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Nae Launches Online Ethics Center


WASHINGTON -- The National Academy of Engineering is launching the Online Ethics Center (OEC), a Web site whose purpose is twofold: to provide engineers and engineering students with resources for understanding and addressing ethically significant problems; and to assist educators in promoting ethics in both engineering research and practice. The OEC site is part of NAE’s new Engineering Ethics Center.

The OEC has been a major online resource for the field of engineering ethics since its inception at the Massachusetts Institute of Technology in the early 1990s; it later flourished at Case Western Reserve University. The site owes its existence to the founding leadership and continuing direction of Professor Caroline Whitbeck. She and NAE President Wm. A. Wulf were the motivating forces for its transfer to the Academy. The Web site address remains

In his keynote address to the 2003 NAE workshop on Emerging Technologies and Ethical Issues in Engineering, Dr. Wulf stated, “The quickening pace of technological innovation, the spread of nano-, bio-, and information technology, coupled with the vastly increased complexity of systems engineers are building, I now believe raise a new class of ethical questions that the engineering profession hasn’t thought about. But we need to think about them, and, in fact, the need is urgent.”

“The Online Ethics Center will provide engineers with a central location to explore ethical questions and share ideas,” said Rachelle Hollander, who was recently appointed OEC director. Hollander previously served at the National Science Foundation for 31 years, where she directed the Societal Dimensions of Engineering, Science, and Technology program. She was instrumental in helping develop the fields of engineering ethics and ethics and risk management, and advancing the agency’s interests in integrating technical and societal issues in a large variety of professional and public forums. She is well-known for her many contributions to the education of engineering students, as a frequent contributor to the literature, and as an active participant in many professional organizations.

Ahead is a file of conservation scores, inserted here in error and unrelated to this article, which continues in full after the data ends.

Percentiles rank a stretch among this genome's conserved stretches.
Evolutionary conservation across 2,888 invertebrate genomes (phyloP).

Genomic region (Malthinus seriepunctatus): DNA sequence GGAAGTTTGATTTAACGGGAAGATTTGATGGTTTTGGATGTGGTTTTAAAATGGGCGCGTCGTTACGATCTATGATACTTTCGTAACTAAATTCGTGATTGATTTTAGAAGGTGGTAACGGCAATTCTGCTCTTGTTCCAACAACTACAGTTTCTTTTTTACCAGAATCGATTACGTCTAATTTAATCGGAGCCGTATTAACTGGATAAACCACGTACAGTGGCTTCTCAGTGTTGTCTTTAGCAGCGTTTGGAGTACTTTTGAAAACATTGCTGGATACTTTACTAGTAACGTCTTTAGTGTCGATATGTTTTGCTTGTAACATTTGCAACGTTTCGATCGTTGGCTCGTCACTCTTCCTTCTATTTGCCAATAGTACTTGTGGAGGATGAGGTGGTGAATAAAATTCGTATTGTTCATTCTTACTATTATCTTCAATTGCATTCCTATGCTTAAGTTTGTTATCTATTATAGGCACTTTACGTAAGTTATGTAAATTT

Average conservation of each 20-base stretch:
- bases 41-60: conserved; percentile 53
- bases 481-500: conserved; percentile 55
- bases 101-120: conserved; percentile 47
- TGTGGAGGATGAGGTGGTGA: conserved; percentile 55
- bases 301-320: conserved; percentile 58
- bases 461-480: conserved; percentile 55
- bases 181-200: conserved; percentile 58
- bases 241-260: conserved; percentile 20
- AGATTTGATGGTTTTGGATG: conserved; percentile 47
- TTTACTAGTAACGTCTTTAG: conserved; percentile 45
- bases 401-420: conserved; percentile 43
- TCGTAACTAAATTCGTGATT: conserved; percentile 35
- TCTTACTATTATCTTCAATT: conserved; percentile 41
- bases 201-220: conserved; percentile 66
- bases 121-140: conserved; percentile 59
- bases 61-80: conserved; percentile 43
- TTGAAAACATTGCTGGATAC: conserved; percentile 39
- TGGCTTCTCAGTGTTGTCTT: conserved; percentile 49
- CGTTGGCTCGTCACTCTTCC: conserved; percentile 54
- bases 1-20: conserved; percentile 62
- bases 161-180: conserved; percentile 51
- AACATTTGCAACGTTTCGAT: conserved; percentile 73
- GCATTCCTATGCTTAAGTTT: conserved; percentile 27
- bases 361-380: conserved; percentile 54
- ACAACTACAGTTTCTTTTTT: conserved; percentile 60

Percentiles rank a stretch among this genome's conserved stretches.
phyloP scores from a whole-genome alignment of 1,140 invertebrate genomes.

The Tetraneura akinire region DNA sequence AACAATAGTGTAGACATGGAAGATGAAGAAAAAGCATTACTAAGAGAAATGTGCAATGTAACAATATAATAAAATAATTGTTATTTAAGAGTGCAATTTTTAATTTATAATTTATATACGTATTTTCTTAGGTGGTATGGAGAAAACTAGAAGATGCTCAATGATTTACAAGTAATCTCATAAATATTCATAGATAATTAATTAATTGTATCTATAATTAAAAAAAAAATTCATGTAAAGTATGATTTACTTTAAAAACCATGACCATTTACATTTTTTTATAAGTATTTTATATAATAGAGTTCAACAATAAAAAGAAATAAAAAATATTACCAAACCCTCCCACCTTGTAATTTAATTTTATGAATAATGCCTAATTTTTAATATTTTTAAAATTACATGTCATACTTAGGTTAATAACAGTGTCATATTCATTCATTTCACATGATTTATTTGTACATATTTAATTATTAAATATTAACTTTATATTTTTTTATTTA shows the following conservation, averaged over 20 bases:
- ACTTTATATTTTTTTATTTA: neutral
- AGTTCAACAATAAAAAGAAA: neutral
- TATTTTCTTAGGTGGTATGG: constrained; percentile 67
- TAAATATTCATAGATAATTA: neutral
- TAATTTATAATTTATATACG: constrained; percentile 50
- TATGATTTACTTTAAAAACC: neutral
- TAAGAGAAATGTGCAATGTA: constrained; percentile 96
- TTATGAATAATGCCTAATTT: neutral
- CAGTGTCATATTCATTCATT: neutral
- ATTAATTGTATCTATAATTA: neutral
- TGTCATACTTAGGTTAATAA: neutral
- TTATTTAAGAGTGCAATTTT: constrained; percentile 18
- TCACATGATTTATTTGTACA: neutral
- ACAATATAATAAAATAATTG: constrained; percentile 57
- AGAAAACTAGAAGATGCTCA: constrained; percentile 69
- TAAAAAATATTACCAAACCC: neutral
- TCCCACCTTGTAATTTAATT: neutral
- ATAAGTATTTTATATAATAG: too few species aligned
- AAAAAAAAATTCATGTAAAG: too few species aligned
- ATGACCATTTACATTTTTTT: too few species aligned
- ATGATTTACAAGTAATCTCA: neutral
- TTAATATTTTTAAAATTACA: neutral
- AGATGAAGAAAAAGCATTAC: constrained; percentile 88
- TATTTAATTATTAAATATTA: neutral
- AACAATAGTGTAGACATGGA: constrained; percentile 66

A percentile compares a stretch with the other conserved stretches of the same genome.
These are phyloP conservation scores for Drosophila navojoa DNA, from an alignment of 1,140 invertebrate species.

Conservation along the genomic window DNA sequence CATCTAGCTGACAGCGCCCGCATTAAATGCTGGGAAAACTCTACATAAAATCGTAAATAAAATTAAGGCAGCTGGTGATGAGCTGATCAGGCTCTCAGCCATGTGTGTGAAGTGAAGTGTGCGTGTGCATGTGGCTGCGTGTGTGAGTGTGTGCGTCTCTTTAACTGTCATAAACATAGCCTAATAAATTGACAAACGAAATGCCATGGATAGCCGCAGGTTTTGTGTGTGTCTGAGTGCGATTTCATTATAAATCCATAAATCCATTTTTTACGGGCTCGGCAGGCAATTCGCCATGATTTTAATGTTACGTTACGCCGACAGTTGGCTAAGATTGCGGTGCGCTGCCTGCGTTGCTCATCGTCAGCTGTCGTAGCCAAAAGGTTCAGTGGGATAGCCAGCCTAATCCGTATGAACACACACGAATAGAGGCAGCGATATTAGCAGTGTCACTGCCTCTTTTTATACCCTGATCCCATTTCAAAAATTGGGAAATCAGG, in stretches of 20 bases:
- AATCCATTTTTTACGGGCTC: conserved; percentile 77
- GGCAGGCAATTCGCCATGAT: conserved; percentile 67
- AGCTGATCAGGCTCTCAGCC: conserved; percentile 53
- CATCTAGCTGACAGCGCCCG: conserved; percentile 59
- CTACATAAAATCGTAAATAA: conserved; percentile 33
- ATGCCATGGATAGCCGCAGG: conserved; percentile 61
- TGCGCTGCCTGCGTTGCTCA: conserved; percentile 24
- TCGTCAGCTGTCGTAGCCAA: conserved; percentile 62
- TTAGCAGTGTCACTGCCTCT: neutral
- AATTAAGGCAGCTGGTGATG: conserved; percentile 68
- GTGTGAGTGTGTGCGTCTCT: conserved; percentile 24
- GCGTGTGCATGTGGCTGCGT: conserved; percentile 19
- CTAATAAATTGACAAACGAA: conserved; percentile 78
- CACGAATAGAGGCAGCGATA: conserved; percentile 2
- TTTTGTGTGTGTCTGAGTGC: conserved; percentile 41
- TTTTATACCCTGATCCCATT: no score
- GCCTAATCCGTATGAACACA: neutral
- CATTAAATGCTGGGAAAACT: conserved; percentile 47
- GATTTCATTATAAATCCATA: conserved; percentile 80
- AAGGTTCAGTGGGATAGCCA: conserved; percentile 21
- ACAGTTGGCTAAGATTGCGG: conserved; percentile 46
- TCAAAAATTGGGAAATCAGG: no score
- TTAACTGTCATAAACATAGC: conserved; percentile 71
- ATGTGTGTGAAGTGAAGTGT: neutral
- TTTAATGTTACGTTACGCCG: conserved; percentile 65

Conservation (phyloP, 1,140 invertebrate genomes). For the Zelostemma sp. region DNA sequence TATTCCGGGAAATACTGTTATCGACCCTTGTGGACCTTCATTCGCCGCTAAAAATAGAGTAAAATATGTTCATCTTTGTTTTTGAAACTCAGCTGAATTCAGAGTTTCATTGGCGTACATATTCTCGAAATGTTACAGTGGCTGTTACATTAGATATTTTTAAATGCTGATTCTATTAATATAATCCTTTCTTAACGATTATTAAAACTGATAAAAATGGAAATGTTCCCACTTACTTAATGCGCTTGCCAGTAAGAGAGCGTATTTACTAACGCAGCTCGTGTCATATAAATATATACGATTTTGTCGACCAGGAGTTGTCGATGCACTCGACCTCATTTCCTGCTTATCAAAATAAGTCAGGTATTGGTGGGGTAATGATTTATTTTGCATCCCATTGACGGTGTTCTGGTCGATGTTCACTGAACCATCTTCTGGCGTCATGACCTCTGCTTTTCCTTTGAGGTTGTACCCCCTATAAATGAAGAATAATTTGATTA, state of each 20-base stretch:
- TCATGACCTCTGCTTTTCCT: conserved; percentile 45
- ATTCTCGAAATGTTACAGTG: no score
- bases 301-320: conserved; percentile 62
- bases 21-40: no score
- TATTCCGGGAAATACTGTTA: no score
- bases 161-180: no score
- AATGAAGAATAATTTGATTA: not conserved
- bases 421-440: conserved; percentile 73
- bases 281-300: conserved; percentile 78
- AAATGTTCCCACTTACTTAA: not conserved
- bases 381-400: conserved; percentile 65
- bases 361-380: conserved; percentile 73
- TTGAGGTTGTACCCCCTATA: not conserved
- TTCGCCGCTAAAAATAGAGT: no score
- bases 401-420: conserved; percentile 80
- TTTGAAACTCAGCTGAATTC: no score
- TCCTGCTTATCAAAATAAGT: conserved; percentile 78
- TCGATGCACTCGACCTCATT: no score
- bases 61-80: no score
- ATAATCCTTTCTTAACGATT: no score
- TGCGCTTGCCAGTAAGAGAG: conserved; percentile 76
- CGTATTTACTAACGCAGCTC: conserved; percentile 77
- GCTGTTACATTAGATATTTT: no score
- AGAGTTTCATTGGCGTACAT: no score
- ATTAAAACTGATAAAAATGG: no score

At NAE, the OEC has retained much of its previous content for the major users of the site -- faculty and students, who access OEC materials for course preparation and assignments, and practitioners and researchers.

The site’s current version is divided into six major sections. Two focus on topics that deal with science, technology, and society: “Computers and New Technology,” and “Safety and the Environment.” Another section contains a broad array of topics in education. And the three remaining sections -- “Employment and Legal Issues,” “Professional Practice,” and “Responsible Research” -- are about issues in the conduct of science and engineering.

Seed money from NAE member Raymond Stata, president of Analog Devices, funded the prototype for the OEC in the early 1990s. Two grants from the National Science Foundation (SBR-9511862 and SES-04285971) supported its development and operation until its transfer to the NAE. NAE member Harry E. Bovay Jr., president of MidSouth Telecommunications Co., contributed funds for the site’s transition to the NAE and continuing support for it and the new Engineering Ethics Center.

The Engineering Ethics Center is in the process of appointing an advisory group and planning a conference series as well as other research and educational activities.


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